INSTRUMENTS / MUSIC


MUSICIANS

I. NECK

  • IASTM to neck and shoulder
  • Jace Allbright DPT posture taping method
 Taping method developed by Jace Allbright, DPT, to improve posture. Paraspinal facilitating tape is placed on tension with the musician in spinal flexion. With shoulder stooped forward, tape is placed on tension from the inferior angle of the scapula up to the actor over the acromiom.  Lastly, while the musician is still in the stooped position, a horizontal tape is placed over the spine of the scapula on tension with the anchor over the humerus. This taping method promotes proper activation of posterior chain to improve posture in the musician.

Taping method developed by Jace Allbright, DPT, to improve posture. Paraspinal facilitating tape is placed on tension with the musician in spinal flexion. With shoulder stooped forward, tape is placed on tension from the inferior angle of the scapula up to the actor over the acromiom.  Lastly, while the musician is still in the stooped position, a horizontal tape is placed over the spine of the scapula on tension with the anchor over the humerus. This taping method promotes proper activation of posterior chain to improve posture in the musician.


BRASS

1. OVERVIEW

  • Prevalence: 61.1% (1)


KEYBOARD

I. OVERVIEW

  • Injury Prevalence -  33.0%-59.2% (1) 

II. INSTRUMENT SPECIFIC REHABILITATION

  • Alfred Cartot - The Rational Principles of Piano Technique
  • Tobias Matthay - The Frist Principles of Pianoforte Playing, Relaxation studies


 

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STRING INSTRUMENTS

I. OVERVIEW

  • Prevalence - 33.0%-76.8% (1)
    • Guitar 61.3%-81.1% (1)


WOODWIND INSTRUMENTS

I. OVERVIEW

  • Prevalence - 58.0%-88.1% (1)
  • Common Injuries:
    • Sternocleidomastoid strain - prolonged head rotation posture will overload to the right
    • Flute knot - upper fibers of the trapezius muscle strain due to forward head posture

II. FLUTE SPECIFIC REHABILITATION

  • Werner Richter  - smear octaves
  • Imagery - sound out of the blow hole and up around you
  • Hum while playing
  • Embochure Flexibility 
    • low long tone
    • lower octaves
    • alternate up an down octaves - Flexible Lip Centers
      The lip corners move forward as the flutist ascends to the highest octaves. Moving the corners of the lips allows the lip centers to move gradually closer and closer to the far side of the blowing edge and this shortening of the length of the “air reed” allows easy high register tone and tuning. High notes may require over one-half to two-thirds of the blowhole to be covered by the lower lip. Do not roll the flute inward with the wrists to achieve this shortening of the air reed length. Instead, move the lips gradually, gradually forward at the lip centers as the flute ascends. (Figure 5)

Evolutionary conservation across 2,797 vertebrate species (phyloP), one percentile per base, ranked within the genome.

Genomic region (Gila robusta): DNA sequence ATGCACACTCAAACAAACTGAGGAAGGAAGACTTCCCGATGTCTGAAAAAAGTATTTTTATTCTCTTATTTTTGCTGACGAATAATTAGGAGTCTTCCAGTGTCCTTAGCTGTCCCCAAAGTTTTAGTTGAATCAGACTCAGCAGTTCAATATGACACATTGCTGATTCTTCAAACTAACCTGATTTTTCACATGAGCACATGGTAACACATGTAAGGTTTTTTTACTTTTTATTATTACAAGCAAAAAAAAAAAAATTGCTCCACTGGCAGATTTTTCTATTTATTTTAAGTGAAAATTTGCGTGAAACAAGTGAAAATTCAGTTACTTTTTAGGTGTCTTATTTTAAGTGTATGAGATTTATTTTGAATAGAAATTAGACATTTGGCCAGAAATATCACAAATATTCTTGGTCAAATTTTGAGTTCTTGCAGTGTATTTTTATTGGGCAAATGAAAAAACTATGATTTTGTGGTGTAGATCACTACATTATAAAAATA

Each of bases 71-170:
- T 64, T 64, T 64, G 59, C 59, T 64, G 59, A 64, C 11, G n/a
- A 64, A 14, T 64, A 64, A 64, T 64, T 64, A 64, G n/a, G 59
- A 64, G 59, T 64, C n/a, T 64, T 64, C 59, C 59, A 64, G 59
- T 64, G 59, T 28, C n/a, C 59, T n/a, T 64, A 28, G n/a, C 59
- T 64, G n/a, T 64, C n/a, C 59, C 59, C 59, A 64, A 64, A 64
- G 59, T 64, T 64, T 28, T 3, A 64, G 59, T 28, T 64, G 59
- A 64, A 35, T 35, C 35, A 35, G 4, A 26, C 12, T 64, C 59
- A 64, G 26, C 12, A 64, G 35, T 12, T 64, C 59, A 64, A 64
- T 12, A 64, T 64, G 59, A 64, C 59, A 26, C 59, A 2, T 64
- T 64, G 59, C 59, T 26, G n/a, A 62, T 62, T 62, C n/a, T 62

To descend, slowly move the corners of the lips back again. Low notes need only one-quarter of the blowhole covered with the lower lip to sound well. Eventually, with practice, this flexible embouchure movement will take place almost unnoticeably in the very center of the lips creating a longer and shorter “tube” between the lips.
    •  hum while playing
    • smear octaves
  • Belt Trick - Fill up with air, as described above, and pretend you have a belt around your middle that is far too large for you. Make the imaginary belt taut by pushing gently outward all around the lowest ribs, and keep the imaginary belt taut the whole time you sustain a rich tone on the flute. This engages those extra abdominal muscles that help control the exhalation. After a few moments of deliberately engaging these muscles, forget the “belt too big” image, and let the abdominal muscles relax into their new role.
  • Prevention


REFERENCES

  1. Silva AG, Lã FM, Afreixo V. Pain prevalence in instrumental musicians: a systematic review. Med Probl Perform Art. 2015 Mar;30(1):8-19. Review.